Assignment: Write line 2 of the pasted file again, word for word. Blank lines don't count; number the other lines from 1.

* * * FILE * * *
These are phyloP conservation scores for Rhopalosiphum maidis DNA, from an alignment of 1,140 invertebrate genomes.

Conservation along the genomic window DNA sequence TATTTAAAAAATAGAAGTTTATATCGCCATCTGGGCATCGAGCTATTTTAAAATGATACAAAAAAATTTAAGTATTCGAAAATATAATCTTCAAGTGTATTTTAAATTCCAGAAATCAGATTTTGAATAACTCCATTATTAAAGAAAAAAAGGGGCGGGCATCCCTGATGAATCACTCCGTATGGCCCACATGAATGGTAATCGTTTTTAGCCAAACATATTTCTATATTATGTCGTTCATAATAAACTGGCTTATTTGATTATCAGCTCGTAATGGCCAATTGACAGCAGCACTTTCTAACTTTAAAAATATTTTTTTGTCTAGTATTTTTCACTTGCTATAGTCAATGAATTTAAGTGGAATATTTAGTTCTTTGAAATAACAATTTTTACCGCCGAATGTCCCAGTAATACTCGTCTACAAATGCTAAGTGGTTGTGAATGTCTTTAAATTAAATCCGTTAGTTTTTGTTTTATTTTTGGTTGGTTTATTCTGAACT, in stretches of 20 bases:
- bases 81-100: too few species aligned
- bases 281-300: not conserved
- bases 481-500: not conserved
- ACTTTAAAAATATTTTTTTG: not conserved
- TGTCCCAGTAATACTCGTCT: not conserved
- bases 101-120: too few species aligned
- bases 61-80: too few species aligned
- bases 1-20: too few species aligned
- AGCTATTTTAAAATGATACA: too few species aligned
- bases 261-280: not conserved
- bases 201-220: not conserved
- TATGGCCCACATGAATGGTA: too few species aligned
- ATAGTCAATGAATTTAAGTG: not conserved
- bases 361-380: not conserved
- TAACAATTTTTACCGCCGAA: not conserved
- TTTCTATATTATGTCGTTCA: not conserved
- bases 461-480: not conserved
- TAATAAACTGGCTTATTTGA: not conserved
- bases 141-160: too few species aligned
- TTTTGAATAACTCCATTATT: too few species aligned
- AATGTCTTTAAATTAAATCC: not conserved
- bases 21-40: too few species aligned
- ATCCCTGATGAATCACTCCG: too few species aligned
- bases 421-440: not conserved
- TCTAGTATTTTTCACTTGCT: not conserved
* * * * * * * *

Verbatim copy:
Conservation along the genomic window DNA sequence TATTTAAAAAATAGAAGTTTATATCGCCATCTGGGCATCGAGCTATTTTAAAATGATACAAAAAAATTTAAGTATTCGAAAATATAATCTTCAAGTGTATTTTAAATTCCAGAAATCAGATTTTGAATAACTCCATTATTAAAGAAAAAAAGGGGCGGGCATCCCTGATGAATCACTCCGTATGGCCCACATGAATGGTAATCGTTTTTAGCCAAACATATTTCTATATTATGTCGTTCATAATAAACTGGCTTATTTGATTATCAGCTCGTAATGGCCAATTGACAGCAGCACTTTCTAACTTTAAAAATATTTTTTTGTCTAGTATTTTTCACTTGCTATAGTCAATGAATTTAAGTGGAATATTTAGTTCTTTGAAATAACAATTTTTACCGCCGAATGTCCCAGTAATACTCGTCTACAAATGCTAAGTGGTTGTGAATGTCTTTAAATTAAATCCGTTAGTTTTTGTTTTATTTTTGGTTGGTTTATTCTGAACT, in stretches of 20 bases: